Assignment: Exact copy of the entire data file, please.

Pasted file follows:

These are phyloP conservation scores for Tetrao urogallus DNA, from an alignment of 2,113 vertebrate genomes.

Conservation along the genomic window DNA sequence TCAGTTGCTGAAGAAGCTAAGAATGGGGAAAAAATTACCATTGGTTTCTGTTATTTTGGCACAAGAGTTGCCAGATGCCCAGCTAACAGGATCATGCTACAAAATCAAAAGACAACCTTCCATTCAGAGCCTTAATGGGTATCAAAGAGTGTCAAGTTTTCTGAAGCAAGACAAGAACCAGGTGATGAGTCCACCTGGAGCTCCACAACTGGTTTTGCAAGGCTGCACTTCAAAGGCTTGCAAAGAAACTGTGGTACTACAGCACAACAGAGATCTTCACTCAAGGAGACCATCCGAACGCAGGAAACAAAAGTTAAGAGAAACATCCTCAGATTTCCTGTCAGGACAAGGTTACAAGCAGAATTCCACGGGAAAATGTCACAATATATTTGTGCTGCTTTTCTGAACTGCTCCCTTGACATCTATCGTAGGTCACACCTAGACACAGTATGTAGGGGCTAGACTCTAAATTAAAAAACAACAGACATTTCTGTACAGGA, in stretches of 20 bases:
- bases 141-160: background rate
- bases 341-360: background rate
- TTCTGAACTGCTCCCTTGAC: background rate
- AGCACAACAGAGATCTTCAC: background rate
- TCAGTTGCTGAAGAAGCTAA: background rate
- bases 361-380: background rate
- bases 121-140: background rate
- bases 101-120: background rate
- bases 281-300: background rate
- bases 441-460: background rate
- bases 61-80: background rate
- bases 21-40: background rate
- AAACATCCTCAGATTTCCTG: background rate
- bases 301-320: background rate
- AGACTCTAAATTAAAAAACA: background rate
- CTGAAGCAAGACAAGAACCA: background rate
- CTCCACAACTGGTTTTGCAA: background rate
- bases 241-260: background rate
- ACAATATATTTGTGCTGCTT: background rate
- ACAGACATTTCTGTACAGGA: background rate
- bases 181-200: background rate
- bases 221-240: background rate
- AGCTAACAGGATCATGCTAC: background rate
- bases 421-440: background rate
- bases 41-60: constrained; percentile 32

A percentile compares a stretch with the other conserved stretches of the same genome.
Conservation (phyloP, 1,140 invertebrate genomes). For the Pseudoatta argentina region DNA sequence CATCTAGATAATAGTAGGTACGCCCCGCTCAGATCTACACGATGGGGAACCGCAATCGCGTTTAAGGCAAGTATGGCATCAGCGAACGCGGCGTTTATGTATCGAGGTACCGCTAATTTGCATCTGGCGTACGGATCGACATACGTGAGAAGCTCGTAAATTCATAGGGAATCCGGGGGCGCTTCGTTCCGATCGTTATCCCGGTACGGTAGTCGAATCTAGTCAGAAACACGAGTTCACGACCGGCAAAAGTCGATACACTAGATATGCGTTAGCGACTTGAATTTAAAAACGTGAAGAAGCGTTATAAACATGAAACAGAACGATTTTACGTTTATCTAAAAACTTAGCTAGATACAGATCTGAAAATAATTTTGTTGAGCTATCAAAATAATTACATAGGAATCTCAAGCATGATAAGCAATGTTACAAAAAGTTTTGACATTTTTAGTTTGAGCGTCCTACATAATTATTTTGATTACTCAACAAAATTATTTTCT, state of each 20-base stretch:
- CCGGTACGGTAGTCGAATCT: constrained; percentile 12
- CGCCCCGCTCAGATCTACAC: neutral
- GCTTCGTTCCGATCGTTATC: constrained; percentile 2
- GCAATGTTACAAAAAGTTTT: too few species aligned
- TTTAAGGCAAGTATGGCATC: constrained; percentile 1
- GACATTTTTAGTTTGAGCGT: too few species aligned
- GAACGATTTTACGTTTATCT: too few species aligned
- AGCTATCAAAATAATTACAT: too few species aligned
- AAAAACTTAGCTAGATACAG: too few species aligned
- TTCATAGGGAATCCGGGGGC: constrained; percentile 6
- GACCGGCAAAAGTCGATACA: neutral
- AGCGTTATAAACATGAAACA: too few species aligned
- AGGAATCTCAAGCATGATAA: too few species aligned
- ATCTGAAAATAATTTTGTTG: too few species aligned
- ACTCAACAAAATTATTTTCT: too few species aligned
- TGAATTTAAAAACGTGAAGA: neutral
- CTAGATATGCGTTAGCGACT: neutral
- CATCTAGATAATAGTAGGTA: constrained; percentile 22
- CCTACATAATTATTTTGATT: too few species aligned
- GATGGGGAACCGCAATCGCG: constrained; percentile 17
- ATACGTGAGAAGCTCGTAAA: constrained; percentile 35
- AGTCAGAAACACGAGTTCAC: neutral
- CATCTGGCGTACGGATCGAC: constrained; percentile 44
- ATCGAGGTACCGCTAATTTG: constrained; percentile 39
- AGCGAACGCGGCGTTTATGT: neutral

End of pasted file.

These are phyloP conservation scores for Tetrao urogallus DNA, from an alignment of 2,113 vertebrate genomes.

Conservation along the genomic window DNA sequence TCAGTTGCTGAAGAAGCTAAGAATGGGGAAAAAATTACCATTGGTTTCTGTTATTTTGGCACAAGAGTTGCCAGATGCCCAGCTAACAGGATCATGCTACAAAATCAAAAGACAACCTTCCATTCAGAGCCTTAATGGGTATCAAAGAGTGTCAAGTTTTCTGAAGCAAGACAAGAACCAGGTGATGAGTCCACCTGGAGCTCCACAACTGGTTTTGCAAGGCTGCACTTCAAAGGCTTGCAAAGAAACTGTGGTACTACAGCACAACAGAGATCTTCACTCAAGGAGACCATCCGAACGCAGGAAACAAAAGTTAAGAGAAACATCCTCAGATTTCCTGTCAGGACAAGGTTACAAGCAGAATTCCACGGGAAAATGTCACAATATATTTGTGCTGCTTTTCTGAACTGCTCCCTTGACATCTATCGTAGGTCACACCTAGACACAGTATGTAGGGGCTAGACTCTAAATTAAAAAACAACAGACATTTCTGTACAGGA, in stretches of 20 bases:
- bases 141-160: background rate
- bases 341-360: background rate
- TTCTGAACTGCTCCCTTGAC: background rate
- AGCACAACAGAGATCTTCAC: background rate
- TCAGTTGCTGAAGAAGCTAA: background rate
- bases 361-380: background rate
- bases 121-140: background rate
- bases 101-120: background rate
- bases 281-300: background rate
- bases 441-460: background rate
- bases 61-80: background rate
- bases 21-40: background rate
- AAACATCCTCAGATTTCCTG: background rate
- bases 301-320: background rate
- AGACTCTAAATTAAAAAACA: background rate
- CTGAAGCAAGACAAGAACCA: background rate
- CTCCACAACTGGTTTTGCAA: background rate
- bases 241-260: background rate
- ACAATATATTTGTGCTGCTT: background rate
- ACAGACATTTCTGTACAGGA: background rate
- bases 181-200: background rate
- bases 221-240: background rate
- AGCTAACAGGATCATGCTAC: background rate
- bases 421-440: background rate
- bases 41-60: constrained; percentile 32

A percentile compares a stretch with the other conserved stretches of the same genome.
Conservation (phyloP, 1,140 invertebrate genomes). For the Pseudoatta argentina region DNA sequence CATCTAGATAATAGTAGGTACGCCCCGCTCAGATCTACACGATGGGGAACCGCAATCGCGTTTAAGGCAAGTATGGCATCAGCGAACGCGGCGTTTATGTATCGAGGTACCGCTAATTTGCATCTGGCGTACGGATCGACATACGTGAGAAGCTCGTAAATTCATAGGGAATCCGGGGGCGCTTCGTTCCGATCGTTATCCCGGTACGGTAGTCGAATCTAGTCAGAAACACGAGTTCACGACCGGCAAAAGTCGATACACTAGATATGCGTTAGCGACTTGAATTTAAAAACGTGAAGAAGCGTTATAAACATGAAACAGAACGATTTTACGTTTATCTAAAAACTTAGCTAGATACAGATCTGAAAATAATTTTGTTGAGCTATCAAAATAATTACATAGGAATCTCAAGCATGATAAGCAATGTTACAAAAAGTTTTGACATTTTTAGTTTGAGCGTCCTACATAATTATTTTGATTACTCAACAAAATTATTTTCT, state of each 20-base stretch:
- CCGGTACGGTAGTCGAATCT: constrained; percentile 12
- CGCCCCGCTCAGATCTACAC: neutral
- GCTTCGTTCCGATCGTTATC: constrained; percentile 2
- GCAATGTTACAAAAAGTTTT: too few species aligned
- TTTAAGGCAAGTATGGCATC: constrained; percentile 1
- GACATTTTTAGTTTGAGCGT: too few species aligned
- GAACGATTTTACGTTTATCT: too few species aligned
- AGCTATCAAAATAATTACAT: too few species aligned
- AAAAACTTAGCTAGATACAG: too few species aligned
- TTCATAGGGAATCCGGGGGC: constrained; percentile 6
- GACCGGCAAAAGTCGATACA: neutral
- AGCGTTATAAACATGAAACA: too few species aligned
- AGGAATCTCAAGCATGATAA: too few species aligned
- ATCTGAAAATAATTTTGTTG: too few species aligned
- ACTCAACAAAATTATTTTCT: too few species aligned
- TGAATTTAAAAACGTGAAGA: neutral
- CTAGATATGCGTTAGCGACT: neutral
- CATCTAGATAATAGTAGGTA: constrained; percentile 22
- CCTACATAATTATTTTGATT: too few species aligned
- GATGGGGAACCGCAATCGCG: constrained; percentile 17
- ATACGTGAGAAGCTCGTAAA: constrained; percentile 35
- AGTCAGAAACACGAGTTCAC: neutral
- CATCTGGCGTACGGATCGAC: constrained; percentile 44
- ATCGAGGTACCGCTAATTTG: constrained; percentile 39
- AGCGAACGCGGCGTTTATGT: neutral